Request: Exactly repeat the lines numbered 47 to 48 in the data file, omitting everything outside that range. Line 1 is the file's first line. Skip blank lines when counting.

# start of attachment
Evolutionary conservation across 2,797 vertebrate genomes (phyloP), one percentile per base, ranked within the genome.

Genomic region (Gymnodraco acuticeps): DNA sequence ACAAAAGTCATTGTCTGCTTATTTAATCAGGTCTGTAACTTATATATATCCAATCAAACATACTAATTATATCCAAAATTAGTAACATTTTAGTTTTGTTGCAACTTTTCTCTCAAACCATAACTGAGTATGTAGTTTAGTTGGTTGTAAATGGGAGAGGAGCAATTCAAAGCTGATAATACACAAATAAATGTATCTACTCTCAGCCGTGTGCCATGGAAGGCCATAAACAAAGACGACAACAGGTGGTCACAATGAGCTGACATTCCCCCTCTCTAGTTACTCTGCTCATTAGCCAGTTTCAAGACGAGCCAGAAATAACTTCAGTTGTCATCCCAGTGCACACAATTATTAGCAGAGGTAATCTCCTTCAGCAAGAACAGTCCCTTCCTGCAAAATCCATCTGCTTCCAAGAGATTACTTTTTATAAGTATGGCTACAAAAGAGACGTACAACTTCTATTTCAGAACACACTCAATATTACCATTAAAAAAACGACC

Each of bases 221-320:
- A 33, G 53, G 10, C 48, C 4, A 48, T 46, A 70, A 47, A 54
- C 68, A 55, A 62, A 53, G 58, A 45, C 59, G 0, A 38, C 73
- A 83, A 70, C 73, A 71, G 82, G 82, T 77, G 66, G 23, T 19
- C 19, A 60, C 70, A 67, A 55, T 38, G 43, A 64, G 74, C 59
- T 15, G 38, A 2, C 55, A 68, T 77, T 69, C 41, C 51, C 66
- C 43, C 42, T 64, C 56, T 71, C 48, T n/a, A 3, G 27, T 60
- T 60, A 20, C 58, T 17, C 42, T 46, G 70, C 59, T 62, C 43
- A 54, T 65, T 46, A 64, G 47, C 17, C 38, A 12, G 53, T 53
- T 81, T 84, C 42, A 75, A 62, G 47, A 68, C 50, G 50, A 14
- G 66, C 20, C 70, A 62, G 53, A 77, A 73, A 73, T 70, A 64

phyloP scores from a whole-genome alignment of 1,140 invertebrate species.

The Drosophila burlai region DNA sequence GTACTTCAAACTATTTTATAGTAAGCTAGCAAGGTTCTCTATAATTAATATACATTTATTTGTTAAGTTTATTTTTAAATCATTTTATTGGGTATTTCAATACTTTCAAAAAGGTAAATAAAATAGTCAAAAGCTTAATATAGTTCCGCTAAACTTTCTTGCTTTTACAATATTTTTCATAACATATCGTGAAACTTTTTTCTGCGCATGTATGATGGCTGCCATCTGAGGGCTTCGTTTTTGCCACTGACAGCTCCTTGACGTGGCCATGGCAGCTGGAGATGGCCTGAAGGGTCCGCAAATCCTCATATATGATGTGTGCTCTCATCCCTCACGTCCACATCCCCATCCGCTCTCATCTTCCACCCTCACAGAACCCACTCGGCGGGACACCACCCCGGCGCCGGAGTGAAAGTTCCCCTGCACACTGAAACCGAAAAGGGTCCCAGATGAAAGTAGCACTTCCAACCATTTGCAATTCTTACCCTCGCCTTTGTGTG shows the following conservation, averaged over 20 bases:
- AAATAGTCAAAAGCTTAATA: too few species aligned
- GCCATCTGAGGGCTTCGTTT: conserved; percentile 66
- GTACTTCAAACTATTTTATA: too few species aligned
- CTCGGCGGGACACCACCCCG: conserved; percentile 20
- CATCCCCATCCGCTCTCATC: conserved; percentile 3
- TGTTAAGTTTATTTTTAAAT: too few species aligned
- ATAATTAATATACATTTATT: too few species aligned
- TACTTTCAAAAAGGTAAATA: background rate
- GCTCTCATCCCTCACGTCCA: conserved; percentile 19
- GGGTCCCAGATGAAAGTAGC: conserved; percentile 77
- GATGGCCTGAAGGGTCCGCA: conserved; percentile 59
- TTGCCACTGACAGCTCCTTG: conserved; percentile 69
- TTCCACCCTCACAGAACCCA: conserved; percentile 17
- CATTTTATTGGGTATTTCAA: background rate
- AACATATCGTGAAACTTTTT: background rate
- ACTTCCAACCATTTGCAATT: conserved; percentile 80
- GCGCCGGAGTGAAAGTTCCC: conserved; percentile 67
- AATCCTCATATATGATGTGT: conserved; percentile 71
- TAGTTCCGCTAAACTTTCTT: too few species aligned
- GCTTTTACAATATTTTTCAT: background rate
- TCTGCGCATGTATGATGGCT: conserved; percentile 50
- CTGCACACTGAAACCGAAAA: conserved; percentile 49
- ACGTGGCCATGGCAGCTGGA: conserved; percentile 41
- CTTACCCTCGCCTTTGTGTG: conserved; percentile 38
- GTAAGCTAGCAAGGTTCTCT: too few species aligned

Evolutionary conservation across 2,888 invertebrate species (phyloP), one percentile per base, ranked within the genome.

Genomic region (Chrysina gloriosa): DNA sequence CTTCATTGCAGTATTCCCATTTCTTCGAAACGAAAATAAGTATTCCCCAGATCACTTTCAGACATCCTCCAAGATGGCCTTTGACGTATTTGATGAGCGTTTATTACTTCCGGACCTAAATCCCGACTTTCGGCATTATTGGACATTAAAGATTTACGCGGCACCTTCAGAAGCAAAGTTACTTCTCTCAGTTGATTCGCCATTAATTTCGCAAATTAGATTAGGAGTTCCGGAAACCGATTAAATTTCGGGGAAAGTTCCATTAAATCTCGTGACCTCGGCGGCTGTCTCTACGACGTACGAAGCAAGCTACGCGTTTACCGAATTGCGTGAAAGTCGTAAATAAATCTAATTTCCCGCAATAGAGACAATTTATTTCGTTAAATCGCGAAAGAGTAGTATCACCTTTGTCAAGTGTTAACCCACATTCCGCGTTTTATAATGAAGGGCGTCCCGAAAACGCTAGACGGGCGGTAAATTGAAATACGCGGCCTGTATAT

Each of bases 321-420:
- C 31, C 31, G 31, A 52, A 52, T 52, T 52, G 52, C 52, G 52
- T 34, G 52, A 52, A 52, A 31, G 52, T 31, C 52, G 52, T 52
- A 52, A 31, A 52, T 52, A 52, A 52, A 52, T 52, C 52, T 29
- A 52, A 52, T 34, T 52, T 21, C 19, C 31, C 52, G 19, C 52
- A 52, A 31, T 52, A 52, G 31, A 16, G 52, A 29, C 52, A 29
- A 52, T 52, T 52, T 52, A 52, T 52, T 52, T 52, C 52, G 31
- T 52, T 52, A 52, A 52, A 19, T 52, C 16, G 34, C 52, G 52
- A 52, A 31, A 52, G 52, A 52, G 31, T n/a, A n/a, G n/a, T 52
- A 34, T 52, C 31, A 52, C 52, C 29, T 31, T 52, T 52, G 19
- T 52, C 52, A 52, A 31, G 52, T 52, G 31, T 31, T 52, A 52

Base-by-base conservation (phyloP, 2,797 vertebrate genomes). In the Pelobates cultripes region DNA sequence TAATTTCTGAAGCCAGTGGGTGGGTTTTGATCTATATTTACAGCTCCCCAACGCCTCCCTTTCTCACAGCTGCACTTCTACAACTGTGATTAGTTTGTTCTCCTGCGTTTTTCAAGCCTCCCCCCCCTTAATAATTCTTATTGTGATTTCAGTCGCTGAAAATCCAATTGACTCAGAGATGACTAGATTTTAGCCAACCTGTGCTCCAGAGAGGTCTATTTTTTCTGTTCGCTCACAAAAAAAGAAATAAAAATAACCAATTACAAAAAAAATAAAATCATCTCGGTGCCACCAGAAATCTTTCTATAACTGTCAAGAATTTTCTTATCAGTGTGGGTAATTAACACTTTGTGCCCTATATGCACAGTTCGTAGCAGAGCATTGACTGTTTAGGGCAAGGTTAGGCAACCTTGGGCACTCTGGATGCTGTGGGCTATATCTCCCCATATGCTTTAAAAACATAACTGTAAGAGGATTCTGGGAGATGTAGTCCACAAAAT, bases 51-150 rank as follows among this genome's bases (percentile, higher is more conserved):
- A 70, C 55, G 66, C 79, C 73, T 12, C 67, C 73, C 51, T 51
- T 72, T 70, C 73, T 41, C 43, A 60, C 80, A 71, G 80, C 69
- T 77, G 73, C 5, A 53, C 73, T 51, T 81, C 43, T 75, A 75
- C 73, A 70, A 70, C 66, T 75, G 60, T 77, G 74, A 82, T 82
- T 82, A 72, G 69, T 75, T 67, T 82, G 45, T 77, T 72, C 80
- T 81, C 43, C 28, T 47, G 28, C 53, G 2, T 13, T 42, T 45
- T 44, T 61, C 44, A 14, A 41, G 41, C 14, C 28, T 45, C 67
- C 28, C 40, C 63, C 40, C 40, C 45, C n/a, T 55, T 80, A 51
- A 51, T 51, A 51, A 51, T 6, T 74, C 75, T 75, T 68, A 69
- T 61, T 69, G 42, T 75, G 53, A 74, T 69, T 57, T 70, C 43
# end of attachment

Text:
- A 52, A 52, T 34, T 52, T 21, C 19, C 31, C 52, G 19, C 52
- A 52, A 31, T 52, A 52, G 31, A 16, G 52, A 29, C 52, A 29